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The Unspoken Military Brat Comradery

Military brats face many of the same struggles and experiences. As a military brat, constantly moving is almost always a given. Ever since I was one-year old, I've been constantly moving from place to place. Being the new kid is never easy, but as a military brat you get used to it and other military brats are used to having new kids; sometimes multiple in one year. Getting used to your new school can be challenging and trying to fit in and make new friends can be intimidating. Military brats usually have an easier time not just because we are used to it, but because between us all there is an unspoken comradery. We all know the struggle of being the new kid and we all have similar experiences, values and morals. Not only that, most of us are inviting and can make it seem like "the new kid" has actually been living there the whole time, like they are part of the family.
Most of my friends are people I've met at a military installations. All of my best friends are military brats just like me. I have had some of my friends for years and they are definitely like family to me and I know we'll have each other until we die. Beyond sharing things such as similar music taste, liking the same TV shows, and having the same sense of humor, we share something deeper. We get each other on a level that others outside of the military experience may not.
Military brats as a whole share the values of being responsible, respectful, independent, and the best you can be. We also share similar experiences and we know the struggles that come with being part of a military family. Military children can be a category all on their own and our uniqueness and strength make all of us all a big family.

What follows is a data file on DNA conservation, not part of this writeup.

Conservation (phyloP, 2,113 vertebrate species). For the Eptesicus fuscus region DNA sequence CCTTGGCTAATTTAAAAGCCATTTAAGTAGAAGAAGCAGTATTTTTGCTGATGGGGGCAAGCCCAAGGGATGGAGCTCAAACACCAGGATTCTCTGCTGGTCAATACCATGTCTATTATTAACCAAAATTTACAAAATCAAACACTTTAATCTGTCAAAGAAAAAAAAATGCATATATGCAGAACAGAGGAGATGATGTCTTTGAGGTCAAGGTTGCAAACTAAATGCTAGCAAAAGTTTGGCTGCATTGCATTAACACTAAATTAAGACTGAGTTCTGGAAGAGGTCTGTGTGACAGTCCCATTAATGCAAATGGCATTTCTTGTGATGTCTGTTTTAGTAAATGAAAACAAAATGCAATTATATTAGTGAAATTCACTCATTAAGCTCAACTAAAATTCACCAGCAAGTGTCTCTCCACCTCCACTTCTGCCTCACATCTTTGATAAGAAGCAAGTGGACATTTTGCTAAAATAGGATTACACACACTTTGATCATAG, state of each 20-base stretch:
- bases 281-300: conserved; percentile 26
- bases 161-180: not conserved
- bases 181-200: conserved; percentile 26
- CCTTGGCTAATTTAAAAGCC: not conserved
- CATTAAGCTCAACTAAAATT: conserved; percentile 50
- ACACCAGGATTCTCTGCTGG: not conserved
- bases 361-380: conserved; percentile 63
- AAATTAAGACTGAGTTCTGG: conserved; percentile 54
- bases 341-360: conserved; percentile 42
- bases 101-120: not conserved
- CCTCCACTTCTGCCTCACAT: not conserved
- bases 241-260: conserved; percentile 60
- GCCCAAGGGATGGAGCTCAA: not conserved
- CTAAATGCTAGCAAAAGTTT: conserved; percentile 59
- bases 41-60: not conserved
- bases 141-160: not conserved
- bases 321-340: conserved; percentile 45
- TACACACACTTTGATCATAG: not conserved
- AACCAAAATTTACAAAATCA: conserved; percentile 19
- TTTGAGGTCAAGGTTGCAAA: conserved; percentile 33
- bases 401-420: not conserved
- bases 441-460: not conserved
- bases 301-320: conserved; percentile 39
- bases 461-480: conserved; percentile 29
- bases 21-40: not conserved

I have non-military friends and love them just as much as my military friends, but there is a difference in our bonds. There are some things that my non-military friends can't understand, like being a third culture kid, and sometimes our world views and ideals differ. With my military friends there is an unspoken empathy in place and we understand the struggles we may be facing and we can relate to things my non-military friends may have no experience with. Being part of a military family exposes you to many experiences that other people may never have in their life and this makes us unique, but it can also make us hard to relate to. Despite this, though, my non-military friends and I still get along very well and I still love them all. There are just moments where I am able to tell that I definitely grew up in a different environment. I love all of my friends equally, but I will forever have a spot in my heart for my military childhood and friends.